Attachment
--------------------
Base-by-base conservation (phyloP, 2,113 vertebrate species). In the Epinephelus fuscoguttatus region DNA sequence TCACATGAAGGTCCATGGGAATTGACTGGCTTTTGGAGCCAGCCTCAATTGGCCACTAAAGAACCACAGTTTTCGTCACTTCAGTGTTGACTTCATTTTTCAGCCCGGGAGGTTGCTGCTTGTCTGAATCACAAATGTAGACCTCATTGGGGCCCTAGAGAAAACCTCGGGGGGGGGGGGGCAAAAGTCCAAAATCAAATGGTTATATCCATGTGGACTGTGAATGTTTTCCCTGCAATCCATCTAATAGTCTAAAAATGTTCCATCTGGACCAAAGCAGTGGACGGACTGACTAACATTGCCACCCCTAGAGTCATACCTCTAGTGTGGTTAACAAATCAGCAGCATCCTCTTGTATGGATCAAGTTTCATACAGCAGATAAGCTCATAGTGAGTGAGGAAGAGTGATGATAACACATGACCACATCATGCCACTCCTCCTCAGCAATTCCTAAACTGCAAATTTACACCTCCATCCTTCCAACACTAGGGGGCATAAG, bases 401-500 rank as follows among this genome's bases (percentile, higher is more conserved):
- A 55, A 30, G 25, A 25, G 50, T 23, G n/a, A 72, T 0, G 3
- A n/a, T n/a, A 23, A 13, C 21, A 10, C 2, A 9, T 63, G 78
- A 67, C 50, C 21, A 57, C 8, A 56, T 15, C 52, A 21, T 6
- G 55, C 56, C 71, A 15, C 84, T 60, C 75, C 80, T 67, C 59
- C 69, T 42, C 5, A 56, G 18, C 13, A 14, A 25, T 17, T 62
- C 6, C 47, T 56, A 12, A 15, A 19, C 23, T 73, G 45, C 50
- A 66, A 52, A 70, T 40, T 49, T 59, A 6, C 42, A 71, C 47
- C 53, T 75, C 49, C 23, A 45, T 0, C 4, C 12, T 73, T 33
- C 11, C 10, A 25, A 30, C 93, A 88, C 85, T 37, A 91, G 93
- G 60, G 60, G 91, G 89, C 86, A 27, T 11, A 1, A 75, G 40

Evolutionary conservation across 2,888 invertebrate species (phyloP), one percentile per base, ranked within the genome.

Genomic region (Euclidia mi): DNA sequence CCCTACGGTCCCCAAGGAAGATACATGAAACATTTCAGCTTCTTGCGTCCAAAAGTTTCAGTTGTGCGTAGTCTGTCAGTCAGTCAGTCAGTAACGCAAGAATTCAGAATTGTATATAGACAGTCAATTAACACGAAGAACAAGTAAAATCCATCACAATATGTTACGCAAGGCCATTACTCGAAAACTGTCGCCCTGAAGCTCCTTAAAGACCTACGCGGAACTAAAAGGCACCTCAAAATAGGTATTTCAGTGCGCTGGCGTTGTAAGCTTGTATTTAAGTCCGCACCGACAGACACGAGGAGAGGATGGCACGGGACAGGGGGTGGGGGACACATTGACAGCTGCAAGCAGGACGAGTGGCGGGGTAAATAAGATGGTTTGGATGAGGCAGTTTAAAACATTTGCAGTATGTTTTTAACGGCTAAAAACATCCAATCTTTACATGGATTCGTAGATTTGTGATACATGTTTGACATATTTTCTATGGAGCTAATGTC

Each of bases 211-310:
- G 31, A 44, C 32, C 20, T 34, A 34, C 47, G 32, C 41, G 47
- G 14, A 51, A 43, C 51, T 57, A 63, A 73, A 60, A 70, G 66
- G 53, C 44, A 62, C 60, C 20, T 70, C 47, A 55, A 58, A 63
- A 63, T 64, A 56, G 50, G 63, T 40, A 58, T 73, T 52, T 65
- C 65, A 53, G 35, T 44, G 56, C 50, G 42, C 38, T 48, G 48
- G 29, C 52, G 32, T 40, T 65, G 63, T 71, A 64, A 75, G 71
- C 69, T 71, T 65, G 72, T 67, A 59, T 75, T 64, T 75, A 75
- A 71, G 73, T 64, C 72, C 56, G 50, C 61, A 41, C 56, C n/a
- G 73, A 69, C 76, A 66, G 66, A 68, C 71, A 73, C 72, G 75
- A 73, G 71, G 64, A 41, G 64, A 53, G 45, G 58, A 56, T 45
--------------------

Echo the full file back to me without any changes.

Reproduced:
Base-by-base conservation (phyloP, 2,113 vertebrate species). In the Epinephelus fuscoguttatus region DNA sequence TCACATGAAGGTCCATGGGAATTGACTGGCTTTTGGAGCCAGCCTCAATTGGCCACTAAAGAACCACAGTTTTCGTCACTTCAGTGTTGACTTCATTTTTCAGCCCGGGAGGTTGCTGCTTGTCTGAATCACAAATGTAGACCTCATTGGGGCCCTAGAGAAAACCTCGGGGGGGGGGGGGCAAAAGTCCAAAATCAAATGGTTATATCCATGTGGACTGTGAATGTTTTCCCTGCAATCCATCTAATAGTCTAAAAATGTTCCATCTGGACCAAAGCAGTGGACGGACTGACTAACATTGCCACCCCTAGAGTCATACCTCTAGTGTGGTTAACAAATCAGCAGCATCCTCTTGTATGGATCAAGTTTCATACAGCAGATAAGCTCATAGTGAGTGAGGAAGAGTGATGATAACACATGACCACATCATGCCACTCCTCCTCAGCAATTCCTAAACTGCAAATTTACACCTCCATCCTTCCAACACTAGGGGGCATAAG, bases 401-500 rank as follows among this genome's bases (percentile, higher is more conserved):
- A 55, A 30, G 25, A 25, G 50, T 23, G n/a, A 72, T 0, G 3
- A n/a, T n/a, A 23, A 13, C 21, A 10, C 2, A 9, T 63, G 78
- A 67, C 50, C 21, A 57, C 8, A 56, T 15, C 52, A 21, T 6
- G 55, C 56, C 71, A 15, C 84, T 60, C 75, C 80, T 67, C 59
- C 69, T 42, C 5, A 56, G 18, C 13, A 14, A 25, T 17, T 62
- C 6, C 47, T 56, A 12, A 15, A 19, C 23, T 73, G 45, C 50
- A 66, A 52, A 70, T 40, T 49, T 59, A 6, C 42, A 71, C 47
- C 53, T 75, C 49, C 23, A 45, T 0, C 4, C 12, T 73, T 33
- C 11, C 10, A 25, A 30, C 93, A 88, C 85, T 37, A 91, G 93
- G 60, G 60, G 91, G 89, C 86, A 27, T 11, A 1, A 75, G 40

Evolutionary conservation across 2,888 invertebrate species (phyloP), one percentile per base, ranked within the genome.

Genomic region (Euclidia mi): DNA sequence CCCTACGGTCCCCAAGGAAGATACATGAAACATTTCAGCTTCTTGCGTCCAAAAGTTTCAGTTGTGCGTAGTCTGTCAGTCAGTCAGTCAGTAACGCAAGAATTCAGAATTGTATATAGACAGTCAATTAACACGAAGAACAAGTAAAATCCATCACAATATGTTACGCAAGGCCATTACTCGAAAACTGTCGCCCTGAAGCTCCTTAAAGACCTACGCGGAACTAAAAGGCACCTCAAAATAGGTATTTCAGTGCGCTGGCGTTGTAAGCTTGTATTTAAGTCCGCACCGACAGACACGAGGAGAGGATGGCACGGGACAGGGGGTGGGGGACACATTGACAGCTGCAAGCAGGACGAGTGGCGGGGTAAATAAGATGGTTTGGATGAGGCAGTTTAAAACATTTGCAGTATGTTTTTAACGGCTAAAAACATCCAATCTTTACATGGATTCGTAGATTTGTGATACATGTTTGACATATTTTCTATGGAGCTAATGTC

Each of bases 211-310:
- G 31, A 44, C 32, C 20, T 34, A 34, C 47, G 32, C 41, G 47
- G 14, A 51, A 43, C 51, T 57, A 63, A 73, A 60, A 70, G 66
- G 53, C 44, A 62, C 60, C 20, T 70, C 47, A 55, A 58, A 63
- A 63, T 64, A 56, G 50, G 63, T 40, A 58, T 73, T 52, T 65
- C 65, A 53, G 35, T 44, G 56, C 50, G 42, C 38, T 48, G 48
- G 29, C 52, G 32, T 40, T 65, G 63, T 71, A 64, A 75, G 71
- C 69, T 71, T 65, G 72, T 67, A 59, T 75, T 64, T 75, A 75
- A 71, G 73, T 64, C 72, C 56, G 50, C 61, A 41, C 56, C n/a
- G 73, A 69, C 76, A 66, G 66, A 68, C 71, A 73, C 72, G 75
- A 73, G 71, G 64, A 41, G 64, A 53, G 45, G 58, A 56, T 45